PC-Wrestling
Being a fan of wrestling since the early 1980’s I have seen an utter transformation to the industry in where it has evolved to. As a child, my uncle (being a local Indy wrestler) introduced me into the excitement of the sport. Growing up in Brooklyn, New York the only wrestling promotion I was able to watch was the World Wrestling Federation.  At the newsstands I would read stories and profiles of other wrestling promotions such as WCCW, NWA, WCW, and others from across the country. I was also lucky enough to gain a peep from a UHF broadcast channel which would show other territories’ wrestling promotions. Flash forward to the fairly new millennium where wrestling fans now have the ability to watch, converse and interact with other fans with a vast amount of tools and media outlets to watch or connect with wrestling from both years’ past and current shows. One of the biggest creations for wrestling fans everywhere has been the WWE Network. This creation from the wrestling gods has been a fan’s dream comes true. The network has given viewers the ability to watch current live entertainment, previous wresting shows and original programming. The ability to watch wrestling on any given day and time is utterly amazing. And to think, as a child I had to wait a week to watch wrestling on a jam-packed Saturday on local television stations because my neighborhood didn’t have cable. So, with that being said, I bring to you…

The Best and Worst Innovations in Wrestling History

Best Innovation: The Internet
YouTube, Facebook, Twitter, MySpace…wait, maybe not so much MySpace. People across the globe have been able to connect and find one another with the ability to share, like videos and express ideas and feelings. Well, why not have the ability to do the same thing with wrestling fans and have the underworld of the sports entertainment community grow to an even larger scale? Fans who were embarrassed about being pro-wrestling lovers now have a media to share their same passions and finally have a venue to be free and not feel alone. The Internet helps us to look up the history of wrestling, the promotions we loved and why they no longer exist, title holders, real or gimmick wrestler names, and tons of wrestling related info. Fans are able to watch old matches at any time – a memory of a certain time and place with others, even play a video game based on wrestling online. The Internet help us wrestling fans grow with the times as well as become more involved and educated on the past and future of wrestling. The WWE Network is possibly the biggest outlet for us wrestling fans and can be the next level of sports entertainment greatness. The Internet and its properties have made the wrestling world as large as it is today.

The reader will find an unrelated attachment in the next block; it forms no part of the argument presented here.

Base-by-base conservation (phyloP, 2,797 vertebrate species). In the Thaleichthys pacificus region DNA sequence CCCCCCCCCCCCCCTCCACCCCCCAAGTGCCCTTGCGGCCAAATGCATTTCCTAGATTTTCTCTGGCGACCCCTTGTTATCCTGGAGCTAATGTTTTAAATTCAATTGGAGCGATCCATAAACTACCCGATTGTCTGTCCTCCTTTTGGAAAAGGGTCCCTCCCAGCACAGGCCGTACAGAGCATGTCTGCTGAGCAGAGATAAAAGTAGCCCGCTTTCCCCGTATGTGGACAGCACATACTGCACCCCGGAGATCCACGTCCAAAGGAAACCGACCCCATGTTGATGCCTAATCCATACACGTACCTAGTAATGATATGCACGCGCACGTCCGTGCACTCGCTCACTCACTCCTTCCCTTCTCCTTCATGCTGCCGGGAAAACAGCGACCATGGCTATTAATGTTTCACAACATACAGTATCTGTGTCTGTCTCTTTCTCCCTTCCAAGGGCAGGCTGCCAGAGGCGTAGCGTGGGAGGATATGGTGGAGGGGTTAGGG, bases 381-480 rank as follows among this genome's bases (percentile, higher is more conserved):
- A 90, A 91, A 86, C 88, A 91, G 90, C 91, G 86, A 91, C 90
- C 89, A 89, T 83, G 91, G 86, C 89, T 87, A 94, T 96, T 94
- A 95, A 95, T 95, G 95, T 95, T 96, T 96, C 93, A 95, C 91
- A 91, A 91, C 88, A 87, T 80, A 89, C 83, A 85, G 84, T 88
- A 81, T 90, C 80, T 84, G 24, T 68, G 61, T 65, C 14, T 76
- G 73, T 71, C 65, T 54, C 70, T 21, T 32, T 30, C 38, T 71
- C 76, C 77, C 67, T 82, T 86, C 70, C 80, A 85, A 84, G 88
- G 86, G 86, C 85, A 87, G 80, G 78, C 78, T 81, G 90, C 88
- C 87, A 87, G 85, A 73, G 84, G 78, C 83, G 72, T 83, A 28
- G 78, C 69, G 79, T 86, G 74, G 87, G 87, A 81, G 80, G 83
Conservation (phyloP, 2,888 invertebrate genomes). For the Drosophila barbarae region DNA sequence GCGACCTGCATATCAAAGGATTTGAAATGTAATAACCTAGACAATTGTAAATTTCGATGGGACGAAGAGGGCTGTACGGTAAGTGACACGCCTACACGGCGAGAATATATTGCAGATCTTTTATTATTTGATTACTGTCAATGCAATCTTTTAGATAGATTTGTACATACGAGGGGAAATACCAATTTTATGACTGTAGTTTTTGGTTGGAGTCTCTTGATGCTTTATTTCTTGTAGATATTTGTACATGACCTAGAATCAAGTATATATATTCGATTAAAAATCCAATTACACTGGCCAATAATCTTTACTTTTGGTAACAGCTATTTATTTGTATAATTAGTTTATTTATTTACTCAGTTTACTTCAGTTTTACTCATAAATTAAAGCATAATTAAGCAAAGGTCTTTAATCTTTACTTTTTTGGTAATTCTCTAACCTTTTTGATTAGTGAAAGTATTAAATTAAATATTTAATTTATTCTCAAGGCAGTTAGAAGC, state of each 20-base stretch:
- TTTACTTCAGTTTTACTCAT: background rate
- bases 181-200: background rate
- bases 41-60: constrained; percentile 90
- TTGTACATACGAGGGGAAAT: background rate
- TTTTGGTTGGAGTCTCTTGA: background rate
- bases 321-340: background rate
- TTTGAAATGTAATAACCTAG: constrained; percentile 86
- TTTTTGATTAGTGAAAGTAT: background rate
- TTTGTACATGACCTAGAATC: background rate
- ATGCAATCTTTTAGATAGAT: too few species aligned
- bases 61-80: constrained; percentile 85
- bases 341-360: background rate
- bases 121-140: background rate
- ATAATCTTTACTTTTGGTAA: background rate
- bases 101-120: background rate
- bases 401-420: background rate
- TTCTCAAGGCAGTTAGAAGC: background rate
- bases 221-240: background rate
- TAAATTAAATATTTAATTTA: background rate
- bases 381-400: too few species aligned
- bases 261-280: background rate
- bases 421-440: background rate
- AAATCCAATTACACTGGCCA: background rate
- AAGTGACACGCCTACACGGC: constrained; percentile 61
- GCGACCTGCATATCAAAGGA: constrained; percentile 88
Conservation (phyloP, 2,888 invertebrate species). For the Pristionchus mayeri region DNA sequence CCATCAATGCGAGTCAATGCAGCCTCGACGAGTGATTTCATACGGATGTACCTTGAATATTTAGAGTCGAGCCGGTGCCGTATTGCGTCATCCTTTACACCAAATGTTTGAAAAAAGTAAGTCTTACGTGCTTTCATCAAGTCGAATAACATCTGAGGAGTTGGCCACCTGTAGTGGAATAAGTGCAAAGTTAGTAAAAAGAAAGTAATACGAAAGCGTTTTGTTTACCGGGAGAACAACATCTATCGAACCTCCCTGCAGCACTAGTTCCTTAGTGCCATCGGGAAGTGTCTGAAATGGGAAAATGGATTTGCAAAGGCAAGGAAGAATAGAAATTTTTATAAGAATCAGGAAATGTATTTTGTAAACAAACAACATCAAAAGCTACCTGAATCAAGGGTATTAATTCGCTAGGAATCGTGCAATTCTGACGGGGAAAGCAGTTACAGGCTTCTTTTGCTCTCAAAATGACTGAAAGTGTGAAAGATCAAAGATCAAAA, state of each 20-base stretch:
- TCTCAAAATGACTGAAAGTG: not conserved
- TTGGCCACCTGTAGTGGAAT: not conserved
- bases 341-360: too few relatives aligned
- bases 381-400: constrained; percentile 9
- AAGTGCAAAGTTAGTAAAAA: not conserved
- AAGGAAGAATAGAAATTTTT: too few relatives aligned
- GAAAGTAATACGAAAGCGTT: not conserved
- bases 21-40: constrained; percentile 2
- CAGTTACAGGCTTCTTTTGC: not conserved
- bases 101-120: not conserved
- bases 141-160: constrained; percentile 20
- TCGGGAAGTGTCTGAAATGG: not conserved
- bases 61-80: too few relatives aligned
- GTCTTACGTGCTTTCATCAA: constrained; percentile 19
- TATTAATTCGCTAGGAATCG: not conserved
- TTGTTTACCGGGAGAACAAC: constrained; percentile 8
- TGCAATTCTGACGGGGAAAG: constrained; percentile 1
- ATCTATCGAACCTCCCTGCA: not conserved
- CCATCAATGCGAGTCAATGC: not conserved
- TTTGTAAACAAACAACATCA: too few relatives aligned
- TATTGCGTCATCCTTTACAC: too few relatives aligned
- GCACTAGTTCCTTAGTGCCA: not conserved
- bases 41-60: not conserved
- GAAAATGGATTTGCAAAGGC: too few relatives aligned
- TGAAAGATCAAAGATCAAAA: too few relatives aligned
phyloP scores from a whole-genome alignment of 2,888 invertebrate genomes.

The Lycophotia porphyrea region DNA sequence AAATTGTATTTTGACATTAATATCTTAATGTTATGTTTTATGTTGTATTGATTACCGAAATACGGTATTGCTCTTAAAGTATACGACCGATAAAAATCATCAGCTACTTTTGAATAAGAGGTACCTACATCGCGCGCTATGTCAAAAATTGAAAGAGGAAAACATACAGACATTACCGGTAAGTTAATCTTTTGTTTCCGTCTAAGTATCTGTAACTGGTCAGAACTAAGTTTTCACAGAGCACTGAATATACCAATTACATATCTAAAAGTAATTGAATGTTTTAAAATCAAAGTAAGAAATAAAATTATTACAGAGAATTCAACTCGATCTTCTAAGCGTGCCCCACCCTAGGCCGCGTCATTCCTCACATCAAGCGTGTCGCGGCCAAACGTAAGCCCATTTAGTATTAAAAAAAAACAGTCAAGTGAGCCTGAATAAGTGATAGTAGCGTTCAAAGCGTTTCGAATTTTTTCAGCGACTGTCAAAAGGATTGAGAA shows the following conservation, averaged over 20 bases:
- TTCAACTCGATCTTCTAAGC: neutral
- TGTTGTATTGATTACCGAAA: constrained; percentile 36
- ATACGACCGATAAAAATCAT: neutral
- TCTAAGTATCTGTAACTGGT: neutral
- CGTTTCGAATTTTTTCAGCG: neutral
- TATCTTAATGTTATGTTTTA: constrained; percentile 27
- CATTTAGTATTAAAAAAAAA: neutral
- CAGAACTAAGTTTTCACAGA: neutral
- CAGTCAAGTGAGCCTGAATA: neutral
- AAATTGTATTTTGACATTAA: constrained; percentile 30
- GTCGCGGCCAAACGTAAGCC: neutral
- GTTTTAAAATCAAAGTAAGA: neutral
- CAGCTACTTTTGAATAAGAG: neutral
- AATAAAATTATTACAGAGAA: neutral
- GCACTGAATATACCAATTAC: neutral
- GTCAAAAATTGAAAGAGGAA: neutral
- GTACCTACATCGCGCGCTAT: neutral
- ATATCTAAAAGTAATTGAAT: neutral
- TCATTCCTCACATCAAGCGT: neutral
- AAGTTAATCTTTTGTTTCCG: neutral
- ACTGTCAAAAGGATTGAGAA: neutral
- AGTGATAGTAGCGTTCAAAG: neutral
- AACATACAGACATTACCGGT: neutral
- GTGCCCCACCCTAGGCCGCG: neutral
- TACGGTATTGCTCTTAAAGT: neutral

Worst Innovation: The Internet
Wait, what? How can The Internet be the best AND worst wrestling innovation? Well my fellow wrestling enthusiasts, just as Vincent Kennedy McMahon, you can love him for the great things he’s done for the business but you can also hate him for what he’s done to the business. The Internet can bring out the worst in people and also bring out the worst in wrestling. From know-it-all smart marks who think they can write a better story from the front of their computer screens while eating a bowl of cereal (while in between shoot’em up sessions on their game consoles), to overzealous blog authors who believe their own hype and figure they know the business better than anyone; the Internet has made the die-hard wrestling fan jaded and dim. From rumor websites that spin a tale quicker than a supermarket tabloid to the chat rooms run by admins greener than Tajiri’s spit, the Internet makes those who believe they are “in” look foolish and downright ignorant. Check the videos of fanboys screaming bloody murder after their favorite wrestler loses in a PPV or the “I told you so” writers who guessed the obvious, these are the same morons who tell you who is going to surprise us in a Royal Rumble and be trolled by a Twitter post. Just when they think they have all the answers, creative changes the questions and puppet masters unleash the rage from the fans. HOW you ask? Because they too read the Internet. Gone are the days of pre-recorded shows because pencil-necked geeks are too quick to jump on their Facebook page to post spoilers. As great as the Internet is for wrestling, it also diminishes the mystique and pageantry that was the act of pro-wrestling.